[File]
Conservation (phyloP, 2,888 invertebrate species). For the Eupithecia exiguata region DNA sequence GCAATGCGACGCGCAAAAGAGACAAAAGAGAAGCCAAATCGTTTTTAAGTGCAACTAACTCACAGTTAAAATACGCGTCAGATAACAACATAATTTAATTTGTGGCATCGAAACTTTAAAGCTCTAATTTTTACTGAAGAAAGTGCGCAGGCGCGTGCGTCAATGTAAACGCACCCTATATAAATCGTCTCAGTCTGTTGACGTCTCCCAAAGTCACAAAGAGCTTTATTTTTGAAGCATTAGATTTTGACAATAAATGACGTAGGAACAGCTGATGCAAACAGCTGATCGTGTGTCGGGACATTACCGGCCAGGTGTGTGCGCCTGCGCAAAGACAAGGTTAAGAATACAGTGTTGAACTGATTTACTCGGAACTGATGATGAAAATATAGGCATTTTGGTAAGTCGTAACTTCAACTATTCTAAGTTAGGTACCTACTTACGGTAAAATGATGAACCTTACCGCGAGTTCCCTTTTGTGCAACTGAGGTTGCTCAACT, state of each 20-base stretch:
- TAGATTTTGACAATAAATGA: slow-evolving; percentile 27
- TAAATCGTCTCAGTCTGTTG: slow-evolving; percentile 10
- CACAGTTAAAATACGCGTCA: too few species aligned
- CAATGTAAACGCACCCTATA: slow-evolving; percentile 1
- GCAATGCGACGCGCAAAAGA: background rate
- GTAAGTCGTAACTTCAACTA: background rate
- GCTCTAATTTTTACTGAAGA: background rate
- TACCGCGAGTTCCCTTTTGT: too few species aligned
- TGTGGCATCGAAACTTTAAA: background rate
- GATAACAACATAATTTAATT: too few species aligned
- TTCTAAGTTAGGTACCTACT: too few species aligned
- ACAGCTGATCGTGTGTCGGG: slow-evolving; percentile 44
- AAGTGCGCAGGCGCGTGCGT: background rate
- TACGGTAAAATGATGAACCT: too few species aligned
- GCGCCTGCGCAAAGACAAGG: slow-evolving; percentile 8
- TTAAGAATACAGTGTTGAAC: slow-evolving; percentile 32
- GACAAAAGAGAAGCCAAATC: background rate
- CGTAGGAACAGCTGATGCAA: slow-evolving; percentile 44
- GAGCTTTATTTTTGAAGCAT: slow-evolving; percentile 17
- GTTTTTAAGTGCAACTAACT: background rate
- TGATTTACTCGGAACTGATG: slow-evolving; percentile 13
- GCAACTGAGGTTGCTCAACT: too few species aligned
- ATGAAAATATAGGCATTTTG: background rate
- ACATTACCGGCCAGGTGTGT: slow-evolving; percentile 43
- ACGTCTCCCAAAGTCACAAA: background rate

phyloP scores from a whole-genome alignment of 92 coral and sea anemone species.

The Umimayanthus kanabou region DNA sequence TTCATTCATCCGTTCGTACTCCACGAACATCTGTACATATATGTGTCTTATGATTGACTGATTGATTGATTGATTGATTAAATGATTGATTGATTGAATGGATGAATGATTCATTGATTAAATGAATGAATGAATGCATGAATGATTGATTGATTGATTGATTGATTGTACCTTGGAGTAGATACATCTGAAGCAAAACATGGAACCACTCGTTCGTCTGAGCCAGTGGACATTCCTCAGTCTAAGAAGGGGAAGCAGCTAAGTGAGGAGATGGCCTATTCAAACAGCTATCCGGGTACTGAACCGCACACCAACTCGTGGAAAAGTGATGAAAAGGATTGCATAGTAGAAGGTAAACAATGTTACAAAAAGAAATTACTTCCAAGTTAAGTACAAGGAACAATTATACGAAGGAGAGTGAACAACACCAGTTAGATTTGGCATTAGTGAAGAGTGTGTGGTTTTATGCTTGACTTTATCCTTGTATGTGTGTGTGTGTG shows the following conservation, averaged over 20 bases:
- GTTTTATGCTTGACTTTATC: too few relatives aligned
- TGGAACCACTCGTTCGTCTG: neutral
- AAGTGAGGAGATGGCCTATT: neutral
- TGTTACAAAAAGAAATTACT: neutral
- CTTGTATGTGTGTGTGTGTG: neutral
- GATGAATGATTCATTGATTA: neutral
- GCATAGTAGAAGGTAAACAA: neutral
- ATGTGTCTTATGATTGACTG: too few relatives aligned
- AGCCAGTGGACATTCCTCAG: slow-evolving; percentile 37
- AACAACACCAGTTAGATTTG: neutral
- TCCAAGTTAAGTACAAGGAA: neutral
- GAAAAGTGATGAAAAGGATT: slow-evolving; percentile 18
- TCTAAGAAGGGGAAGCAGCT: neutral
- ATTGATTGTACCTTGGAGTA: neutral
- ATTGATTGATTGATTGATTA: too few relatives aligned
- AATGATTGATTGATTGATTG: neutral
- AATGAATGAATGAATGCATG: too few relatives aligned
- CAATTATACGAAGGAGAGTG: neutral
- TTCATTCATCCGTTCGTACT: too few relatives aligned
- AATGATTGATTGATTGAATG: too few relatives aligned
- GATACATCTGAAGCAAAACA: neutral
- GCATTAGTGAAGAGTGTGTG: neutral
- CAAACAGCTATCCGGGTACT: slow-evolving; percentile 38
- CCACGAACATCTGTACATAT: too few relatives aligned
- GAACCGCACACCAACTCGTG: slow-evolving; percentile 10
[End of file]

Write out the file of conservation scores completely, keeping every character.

Conservation (phyloP, 2,888 invertebrate species). For the Eupithecia exiguata region DNA sequence GCAATGCGACGCGCAAAAGAGACAAAAGAGAAGCCAAATCGTTTTTAAGTGCAACTAACTCACAGTTAAAATACGCGTCAGATAACAACATAATTTAATTTGTGGCATCGAAACTTTAAAGCTCTAATTTTTACTGAAGAAAGTGCGCAGGCGCGTGCGTCAATGTAAACGCACCCTATATAAATCGTCTCAGTCTGTTGACGTCTCCCAAAGTCACAAAGAGCTTTATTTTTGAAGCATTAGATTTTGACAATAAATGACGTAGGAACAGCTGATGCAAACAGCTGATCGTGTGTCGGGACATTACCGGCCAGGTGTGTGCGCCTGCGCAAAGACAAGGTTAAGAATACAGTGTTGAACTGATTTACTCGGAACTGATGATGAAAATATAGGCATTTTGGTAAGTCGTAACTTCAACTATTCTAAGTTAGGTACCTACTTACGGTAAAATGATGAACCTTACCGCGAGTTCCCTTTTGTGCAACTGAGGTTGCTCAACT, state of each 20-base stretch:
- TAGATTTTGACAATAAATGA: slow-evolving; percentile 27
- TAAATCGTCTCAGTCTGTTG: slow-evolving; percentile 10
- CACAGTTAAAATACGCGTCA: too few species aligned
- CAATGTAAACGCACCCTATA: slow-evolving; percentile 1
- GCAATGCGACGCGCAAAAGA: background rate
- GTAAGTCGTAACTTCAACTA: background rate
- GCTCTAATTTTTACTGAAGA: background rate
- TACCGCGAGTTCCCTTTTGT: too few species aligned
- TGTGGCATCGAAACTTTAAA: background rate
- GATAACAACATAATTTAATT: too few species aligned
- TTCTAAGTTAGGTACCTACT: too few species aligned
- ACAGCTGATCGTGTGTCGGG: slow-evolving; percentile 44
- AAGTGCGCAGGCGCGTGCGT: background rate
- TACGGTAAAATGATGAACCT: too few species aligned
- GCGCCTGCGCAAAGACAAGG: slow-evolving; percentile 8
- TTAAGAATACAGTGTTGAAC: slow-evolving; percentile 32
- GACAAAAGAGAAGCCAAATC: background rate
- CGTAGGAACAGCTGATGCAA: slow-evolving; percentile 44
- GAGCTTTATTTTTGAAGCAT: slow-evolving; percentile 17
- GTTTTTAAGTGCAACTAACT: background rate
- TGATTTACTCGGAACTGATG: slow-evolving; percentile 13
- GCAACTGAGGTTGCTCAACT: too few species aligned
- ATGAAAATATAGGCATTTTG: background rate
- ACATTACCGGCCAGGTGTGT: slow-evolving; percentile 43
- ACGTCTCCCAAAGTCACAAA: background rate

phyloP scores from a whole-genome alignment of 92 coral and sea anemone species.

The Umimayanthus kanabou region DNA sequence TTCATTCATCCGTTCGTACTCCACGAACATCTGTACATATATGTGTCTTATGATTGACTGATTGATTGATTGATTGATTAAATGATTGATTGATTGAATGGATGAATGATTCATTGATTAAATGAATGAATGAATGCATGAATGATTGATTGATTGATTGATTGATTGTACCTTGGAGTAGATACATCTGAAGCAAAACATGGAACCACTCGTTCGTCTGAGCCAGTGGACATTCCTCAGTCTAAGAAGGGGAAGCAGCTAAGTGAGGAGATGGCCTATTCAAACAGCTATCCGGGTACTGAACCGCACACCAACTCGTGGAAAAGTGATGAAAAGGATTGCATAGTAGAAGGTAAACAATGTTACAAAAAGAAATTACTTCCAAGTTAAGTACAAGGAACAATTATACGAAGGAGAGTGAACAACACCAGTTAGATTTGGCATTAGTGAAGAGTGTGTGGTTTTATGCTTGACTTTATCCTTGTATGTGTGTGTGTGTG shows the following conservation, averaged over 20 bases:
- GTTTTATGCTTGACTTTATC: too few relatives aligned
- TGGAACCACTCGTTCGTCTG: neutral
- AAGTGAGGAGATGGCCTATT: neutral
- TGTTACAAAAAGAAATTACT: neutral
- CTTGTATGTGTGTGTGTGTG: neutral
- GATGAATGATTCATTGATTA: neutral
- GCATAGTAGAAGGTAAACAA: neutral
- ATGTGTCTTATGATTGACTG: too few relatives aligned
- AGCCAGTGGACATTCCTCAG: slow-evolving; percentile 37
- AACAACACCAGTTAGATTTG: neutral
- TCCAAGTTAAGTACAAGGAA: neutral
- GAAAAGTGATGAAAAGGATT: slow-evolving; percentile 18
- TCTAAGAAGGGGAAGCAGCT: neutral
- ATTGATTGTACCTTGGAGTA: neutral
- ATTGATTGATTGATTGATTA: too few relatives aligned
- AATGATTGATTGATTGATTG: neutral
- AATGAATGAATGAATGCATG: too few relatives aligned
- CAATTATACGAAGGAGAGTG: neutral
- TTCATTCATCCGTTCGTACT: too few relatives aligned
- AATGATTGATTGATTGAATG: too few relatives aligned
- GATACATCTGAAGCAAAACA: neutral
- GCATTAGTGAAGAGTGTGTG: neutral
- CAAACAGCTATCCGGGTACT: slow-evolving; percentile 38
- CCACGAACATCTGTACATAT: too few relatives aligned
- GAACCGCACACCAACTCGTG: slow-evolving; percentile 10